Pfeiffer Sydrome: Treatment

Surgery of the Midface:
There are three operations used to bring the mid face forward in Pfeiffer syndrome, the LeFort I, the LeFort III and the monobloc.  The LeFort I brings the lower mid face forward, from the nostrils down to the upper teeth.  The Le Fort III brings the entire mid face forward, from the cheekbones, and top of the nose, down to the upper teeth.  The monobloc brings the mid face and the forehead forward, together at the same operation.  There is also a variation of the monobloc, called a bipartition, in which the face is also split down the middle. Your surgeon will discuss what is he or she thinks is best for your child.  In general, the LeFort I is not performed until children are in their teenage years; so, the LeFort III and the monobloc are the two operations typically performed in younger children.  Some surgeons believe the monobloc is a very good operation for Pfeiffer syndrome.  Among the advantages of the monobloc is that the forehead and mid face are brought forward at the same time; saving a child one operation.  However, this operation does have a high risk for very serious infections (also CSF leaks from the brain), which is one of the many reasons that most surgeons, including myself, choose to never perform this procedure (see publications #8, 24). 

The LeFort III is the most commonly performed operation for treating the mid face in Pfeiffer syndrome.  Of all the operations done for Pfeiffer syndrome, this procedure has the greatest effect on improving a child’s appearance.  However, it is most commonly performed to treat sleep apnea, or to remove a tracheostomy.  I have only two indications for recommending a Le Fort III.  The first is obstructive sleep apnea that cannot be treated by any smaller procedure (or to remove a tracheostomy).  The second is when appearance becomes an issue for the child (usually between 6 and 8 years old).  For a number of reasons I have learned that it is best to not attempt to advance the mid face, with any operation, before 5-years of age.  This operation is one of the bigger operations a child will undergo.  The Le Fort III procedure is performed through the same incision, on the top of the child’s head, used for the skull operation.  The bones of the mid face are cut across the top of the nose, along the floor of the orbit (under the eye), and down the sides of the cheekbones.  No scars are put on the child’s face.  After the bones are cut, the mid face is moved forward and held in position with bone grafts (taken from the skull) that are held in place with plates and screws.  In young children, the teeth are frequently wired together for 4-6 weeks.  In older children a LeFort I may be done at the same time as a LeFort III.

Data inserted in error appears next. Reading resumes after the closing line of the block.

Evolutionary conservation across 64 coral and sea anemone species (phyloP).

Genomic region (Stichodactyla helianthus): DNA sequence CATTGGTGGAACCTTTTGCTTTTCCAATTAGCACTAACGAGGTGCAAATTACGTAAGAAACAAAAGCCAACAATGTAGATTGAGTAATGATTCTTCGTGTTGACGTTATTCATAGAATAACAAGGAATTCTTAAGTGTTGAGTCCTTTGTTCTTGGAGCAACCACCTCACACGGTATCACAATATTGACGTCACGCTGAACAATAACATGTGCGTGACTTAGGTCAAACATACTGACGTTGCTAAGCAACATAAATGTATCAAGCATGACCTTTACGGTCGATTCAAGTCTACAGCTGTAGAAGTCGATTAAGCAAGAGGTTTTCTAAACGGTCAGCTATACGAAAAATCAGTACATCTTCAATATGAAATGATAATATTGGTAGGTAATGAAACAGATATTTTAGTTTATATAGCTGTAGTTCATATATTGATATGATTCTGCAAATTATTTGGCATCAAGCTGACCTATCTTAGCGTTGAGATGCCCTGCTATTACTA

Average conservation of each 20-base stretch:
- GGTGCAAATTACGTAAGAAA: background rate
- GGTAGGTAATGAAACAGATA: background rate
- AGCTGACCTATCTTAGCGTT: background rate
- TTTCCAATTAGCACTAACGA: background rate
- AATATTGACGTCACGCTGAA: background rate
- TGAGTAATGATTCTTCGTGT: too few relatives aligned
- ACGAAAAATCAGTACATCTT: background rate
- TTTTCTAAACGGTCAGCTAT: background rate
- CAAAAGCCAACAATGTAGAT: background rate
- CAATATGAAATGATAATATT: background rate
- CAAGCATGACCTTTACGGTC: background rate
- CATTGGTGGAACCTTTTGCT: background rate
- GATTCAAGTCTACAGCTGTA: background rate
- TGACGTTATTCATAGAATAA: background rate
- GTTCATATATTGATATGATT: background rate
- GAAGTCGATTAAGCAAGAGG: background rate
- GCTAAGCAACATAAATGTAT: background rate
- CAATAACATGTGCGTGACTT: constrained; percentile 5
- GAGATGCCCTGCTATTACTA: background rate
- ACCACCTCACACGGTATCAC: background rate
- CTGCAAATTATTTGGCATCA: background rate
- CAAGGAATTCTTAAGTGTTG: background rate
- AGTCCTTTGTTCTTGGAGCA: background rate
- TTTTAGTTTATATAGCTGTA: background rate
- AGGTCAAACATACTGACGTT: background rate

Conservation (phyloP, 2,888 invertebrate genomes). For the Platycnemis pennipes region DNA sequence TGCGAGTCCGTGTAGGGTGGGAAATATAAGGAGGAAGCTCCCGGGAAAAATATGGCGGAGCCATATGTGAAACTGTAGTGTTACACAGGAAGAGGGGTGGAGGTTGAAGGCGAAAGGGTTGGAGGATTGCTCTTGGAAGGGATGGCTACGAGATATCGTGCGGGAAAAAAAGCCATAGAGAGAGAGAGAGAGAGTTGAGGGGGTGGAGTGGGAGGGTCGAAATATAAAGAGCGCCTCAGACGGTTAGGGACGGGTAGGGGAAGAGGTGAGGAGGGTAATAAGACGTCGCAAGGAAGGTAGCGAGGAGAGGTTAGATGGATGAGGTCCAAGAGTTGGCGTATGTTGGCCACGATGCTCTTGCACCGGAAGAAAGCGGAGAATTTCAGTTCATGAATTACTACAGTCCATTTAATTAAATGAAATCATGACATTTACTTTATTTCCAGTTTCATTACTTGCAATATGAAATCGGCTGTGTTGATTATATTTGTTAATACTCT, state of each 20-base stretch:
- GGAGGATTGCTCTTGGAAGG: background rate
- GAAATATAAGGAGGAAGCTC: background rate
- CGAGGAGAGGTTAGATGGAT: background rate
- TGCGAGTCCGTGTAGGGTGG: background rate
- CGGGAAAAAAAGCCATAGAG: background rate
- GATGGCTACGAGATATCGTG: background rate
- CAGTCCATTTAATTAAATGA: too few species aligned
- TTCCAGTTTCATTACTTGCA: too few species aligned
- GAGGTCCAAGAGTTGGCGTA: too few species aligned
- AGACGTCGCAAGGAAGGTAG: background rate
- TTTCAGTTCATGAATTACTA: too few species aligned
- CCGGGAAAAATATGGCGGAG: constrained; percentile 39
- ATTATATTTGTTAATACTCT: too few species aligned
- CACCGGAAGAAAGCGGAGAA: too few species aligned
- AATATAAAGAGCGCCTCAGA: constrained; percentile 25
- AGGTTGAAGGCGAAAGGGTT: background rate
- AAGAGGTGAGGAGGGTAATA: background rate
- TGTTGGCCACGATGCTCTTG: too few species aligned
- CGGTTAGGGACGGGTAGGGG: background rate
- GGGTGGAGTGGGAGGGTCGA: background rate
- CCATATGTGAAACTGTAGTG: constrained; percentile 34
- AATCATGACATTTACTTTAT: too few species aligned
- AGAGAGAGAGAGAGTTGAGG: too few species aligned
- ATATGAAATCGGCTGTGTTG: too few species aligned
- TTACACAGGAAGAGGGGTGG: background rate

Since 1998, I have been using a halo-distraction technique to advance the face.  This is a technique that I developed for children with craniosynostosis syndromes that utilizes a device called the RED system, for the LeFort III operation (see publications #17, 2001, and #24, 2005).  The device is not actually red, but is purple, and is gets its name for being a rigid external distraction device. It was originally developed in Chicago for use in children with clefts.  I chose to use the RED primarily in children, because I believe that it does not offer much for teenagers unless the mid face is too far back to be successfully treated with a standard Le Fort III.  With the RED system, the bones of the mid face are basically cut as described above, with some small differences.  Then, instead of pulling the mid face forward and filling in the gaps with skull bone, the skin is closed, and a halo is attached to the outside of the skull with 8 to 10 screws.  A splint (U-shaped piece of plastic) is attached to the upper teeth (with wires that go inside the upper lip and around the bones of the face) and two wires extend forward from this splint to attach to the halo.  The forward pull of the mid face comes from the dental splint.  Although some surgeons will place wires through the skin of the face to attach to the bone, I believe that it is completely unnecessary to leave the permanent facial scars caused by these wires, and I keep all scars off the face.  The parents, or the child, turn two screws daily, in order to slowly (and painlessly!) bring the mid face forward.  The children are allowed to eat soft foods, and may go to school.  Eight weeks later the device is removed with a 20 minute anesthetic.  One advantage of using the RED device is that it is a smaller operation than the regular Le Fort III, and is better tolerated by the children (compared to those who undergo the traditional technique and need to have their jaws wired shut).  The greatest advantage of the RED device is that it enables surgeons to move the mid-face more than three times further forward than is achieved on average with the traditional technique (based on a study done at our center).  I am very excited about this relatively new technique and have made many improvements in the way this operation is done, since I first developed this technique in early 1998.  So far, I have treated over 75 children with the RED device, but have continued to perform the standard LeFort III in older children.

One example of a good result following a RED halo-distraction LeFort III for a patient with Pfeiffer syndrome seen before surgery on the left, and about 3 years postoperatively (middle) and over 6 years postoperatively (right).